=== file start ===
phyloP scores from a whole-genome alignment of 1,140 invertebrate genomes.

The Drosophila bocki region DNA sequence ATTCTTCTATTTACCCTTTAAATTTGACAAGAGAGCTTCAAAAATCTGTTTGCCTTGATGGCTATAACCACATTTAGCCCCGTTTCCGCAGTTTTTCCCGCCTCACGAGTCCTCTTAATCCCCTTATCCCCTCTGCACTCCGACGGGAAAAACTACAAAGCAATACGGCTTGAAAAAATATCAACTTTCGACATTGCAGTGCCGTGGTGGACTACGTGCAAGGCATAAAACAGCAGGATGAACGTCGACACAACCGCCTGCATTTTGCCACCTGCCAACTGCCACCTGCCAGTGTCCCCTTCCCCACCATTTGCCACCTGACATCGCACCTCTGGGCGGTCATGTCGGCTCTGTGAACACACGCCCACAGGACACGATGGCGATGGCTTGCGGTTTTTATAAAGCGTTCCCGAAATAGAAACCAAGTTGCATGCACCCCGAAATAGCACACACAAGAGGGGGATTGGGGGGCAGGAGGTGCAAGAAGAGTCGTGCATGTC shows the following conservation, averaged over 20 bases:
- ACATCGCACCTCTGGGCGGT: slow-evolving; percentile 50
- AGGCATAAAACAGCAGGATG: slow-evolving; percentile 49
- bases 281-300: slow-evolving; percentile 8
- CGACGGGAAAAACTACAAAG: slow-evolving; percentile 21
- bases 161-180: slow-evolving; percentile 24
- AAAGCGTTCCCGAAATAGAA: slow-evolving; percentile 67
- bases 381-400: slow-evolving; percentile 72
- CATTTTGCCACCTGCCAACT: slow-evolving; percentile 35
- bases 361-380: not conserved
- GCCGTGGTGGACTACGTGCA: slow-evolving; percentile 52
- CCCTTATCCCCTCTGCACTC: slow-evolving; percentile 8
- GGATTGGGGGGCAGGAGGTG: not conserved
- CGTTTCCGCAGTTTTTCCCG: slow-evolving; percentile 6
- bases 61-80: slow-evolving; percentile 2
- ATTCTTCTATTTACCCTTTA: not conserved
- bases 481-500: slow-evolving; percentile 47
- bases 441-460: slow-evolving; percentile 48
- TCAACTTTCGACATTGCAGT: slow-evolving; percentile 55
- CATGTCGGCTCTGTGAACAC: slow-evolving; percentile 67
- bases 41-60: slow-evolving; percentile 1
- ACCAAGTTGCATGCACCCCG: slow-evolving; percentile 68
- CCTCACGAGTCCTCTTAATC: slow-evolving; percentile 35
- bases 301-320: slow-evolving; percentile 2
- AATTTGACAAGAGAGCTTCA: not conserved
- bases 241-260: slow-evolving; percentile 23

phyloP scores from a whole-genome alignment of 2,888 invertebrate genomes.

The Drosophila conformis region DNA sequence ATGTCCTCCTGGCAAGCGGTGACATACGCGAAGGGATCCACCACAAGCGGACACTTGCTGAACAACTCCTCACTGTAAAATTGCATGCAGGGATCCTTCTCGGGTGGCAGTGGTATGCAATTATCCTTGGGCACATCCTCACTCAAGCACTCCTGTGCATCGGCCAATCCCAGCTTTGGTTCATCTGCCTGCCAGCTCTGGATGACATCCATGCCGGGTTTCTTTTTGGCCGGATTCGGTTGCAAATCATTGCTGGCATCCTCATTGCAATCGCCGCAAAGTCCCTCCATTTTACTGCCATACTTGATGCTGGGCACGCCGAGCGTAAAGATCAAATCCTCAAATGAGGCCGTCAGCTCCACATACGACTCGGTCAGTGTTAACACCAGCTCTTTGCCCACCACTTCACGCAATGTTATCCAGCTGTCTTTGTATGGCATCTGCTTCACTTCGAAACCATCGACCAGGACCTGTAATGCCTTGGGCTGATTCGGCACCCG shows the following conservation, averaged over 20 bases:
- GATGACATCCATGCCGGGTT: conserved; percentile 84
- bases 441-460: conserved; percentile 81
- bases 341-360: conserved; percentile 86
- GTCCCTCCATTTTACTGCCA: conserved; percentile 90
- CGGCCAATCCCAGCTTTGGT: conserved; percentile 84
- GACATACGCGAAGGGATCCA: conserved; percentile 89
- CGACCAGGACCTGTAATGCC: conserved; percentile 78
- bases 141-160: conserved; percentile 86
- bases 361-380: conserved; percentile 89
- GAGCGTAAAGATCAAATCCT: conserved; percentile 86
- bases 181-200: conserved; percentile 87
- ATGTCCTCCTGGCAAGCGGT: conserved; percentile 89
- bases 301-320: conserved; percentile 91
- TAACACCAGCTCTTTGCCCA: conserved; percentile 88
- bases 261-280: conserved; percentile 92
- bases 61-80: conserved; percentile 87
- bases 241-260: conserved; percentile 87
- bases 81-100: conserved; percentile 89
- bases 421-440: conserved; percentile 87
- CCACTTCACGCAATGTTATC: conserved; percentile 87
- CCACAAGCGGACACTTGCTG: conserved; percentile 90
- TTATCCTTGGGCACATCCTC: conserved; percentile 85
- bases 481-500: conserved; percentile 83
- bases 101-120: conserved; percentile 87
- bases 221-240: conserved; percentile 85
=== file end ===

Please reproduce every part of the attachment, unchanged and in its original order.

phyloP scores from a whole-genome alignment of 1,140 invertebrate genomes.

The Drosophila bocki region DNA sequence ATTCTTCTATTTACCCTTTAAATTTGACAAGAGAGCTTCAAAAATCTGTTTGCCTTGATGGCTATAACCACATTTAGCCCCGTTTCCGCAGTTTTTCCCGCCTCACGAGTCCTCTTAATCCCCTTATCCCCTCTGCACTCCGACGGGAAAAACTACAAAGCAATACGGCTTGAAAAAATATCAACTTTCGACATTGCAGTGCCGTGGTGGACTACGTGCAAGGCATAAAACAGCAGGATGAACGTCGACACAACCGCCTGCATTTTGCCACCTGCCAACTGCCACCTGCCAGTGTCCCCTTCCCCACCATTTGCCACCTGACATCGCACCTCTGGGCGGTCATGTCGGCTCTGTGAACACACGCCCACAGGACACGATGGCGATGGCTTGCGGTTTTTATAAAGCGTTCCCGAAATAGAAACCAAGTTGCATGCACCCCGAAATAGCACACACAAGAGGGGGATTGGGGGGCAGGAGGTGCAAGAAGAGTCGTGCATGTC shows the following conservation, averaged over 20 bases:
- ACATCGCACCTCTGGGCGGT: slow-evolving; percentile 50
- AGGCATAAAACAGCAGGATG: slow-evolving; percentile 49
- bases 281-300: slow-evolving; percentile 8
- CGACGGGAAAAACTACAAAG: slow-evolving; percentile 21
- bases 161-180: slow-evolving; percentile 24
- AAAGCGTTCCCGAAATAGAA: slow-evolving; percentile 67
- bases 381-400: slow-evolving; percentile 72
- CATTTTGCCACCTGCCAACT: slow-evolving; percentile 35
- bases 361-380: not conserved
- GCCGTGGTGGACTACGTGCA: slow-evolving; percentile 52
- CCCTTATCCCCTCTGCACTC: slow-evolving; percentile 8
- GGATTGGGGGGCAGGAGGTG: not conserved
- CGTTTCCGCAGTTTTTCCCG: slow-evolving; percentile 6
- bases 61-80: slow-evolving; percentile 2
- ATTCTTCTATTTACCCTTTA: not conserved
- bases 481-500: slow-evolving; percentile 47
- bases 441-460: slow-evolving; percentile 48
- TCAACTTTCGACATTGCAGT: slow-evolving; percentile 55
- CATGTCGGCTCTGTGAACAC: slow-evolving; percentile 67
- bases 41-60: slow-evolving; percentile 1
- ACCAAGTTGCATGCACCCCG: slow-evolving; percentile 68
- CCTCACGAGTCCTCTTAATC: slow-evolving; percentile 35
- bases 301-320: slow-evolving; percentile 2
- AATTTGACAAGAGAGCTTCA: not conserved
- bases 241-260: slow-evolving; percentile 23

phyloP scores from a whole-genome alignment of 2,888 invertebrate genomes.

The Drosophila conformis region DNA sequence ATGTCCTCCTGGCAAGCGGTGACATACGCGAAGGGATCCACCACAAGCGGACACTTGCTGAACAACTCCTCACTGTAAAATTGCATGCAGGGATCCTTCTCGGGTGGCAGTGGTATGCAATTATCCTTGGGCACATCCTCACTCAAGCACTCCTGTGCATCGGCCAATCCCAGCTTTGGTTCATCTGCCTGCCAGCTCTGGATGACATCCATGCCGGGTTTCTTTTTGGCCGGATTCGGTTGCAAATCATTGCTGGCATCCTCATTGCAATCGCCGCAAAGTCCCTCCATTTTACTGCCATACTTGATGCTGGGCACGCCGAGCGTAAAGATCAAATCCTCAAATGAGGCCGTCAGCTCCACATACGACTCGGTCAGTGTTAACACCAGCTCTTTGCCCACCACTTCACGCAATGTTATCCAGCTGTCTTTGTATGGCATCTGCTTCACTTCGAAACCATCGACCAGGACCTGTAATGCCTTGGGCTGATTCGGCACCCG shows the following conservation, averaged over 20 bases:
- GATGACATCCATGCCGGGTT: conserved; percentile 84
- bases 441-460: conserved; percentile 81
- bases 341-360: conserved; percentile 86
- GTCCCTCCATTTTACTGCCA: conserved; percentile 90
- CGGCCAATCCCAGCTTTGGT: conserved; percentile 84
- GACATACGCGAAGGGATCCA: conserved; percentile 89
- CGACCAGGACCTGTAATGCC: conserved; percentile 78
- bases 141-160: conserved; percentile 86
- bases 361-380: conserved; percentile 89
- GAGCGTAAAGATCAAATCCT: conserved; percentile 86
- bases 181-200: conserved; percentile 87
- ATGTCCTCCTGGCAAGCGGT: conserved; percentile 89
- bases 301-320: conserved; percentile 91
- TAACACCAGCTCTTTGCCCA: conserved; percentile 88
- bases 261-280: conserved; percentile 92
- bases 61-80: conserved; percentile 87
- bases 241-260: conserved; percentile 87
- bases 81-100: conserved; percentile 89
- bases 421-440: conserved; percentile 87
- CCACTTCACGCAATGTTATC: conserved; percentile 87
- CCACAAGCGGACACTTGCTG: conserved; percentile 90
- TTATCCTTGGGCACATCCTC: conserved; percentile 85
- bases 481-500: conserved; percentile 83
- bases 101-120: conserved; percentile 87
- bases 221-240: conserved; percentile 85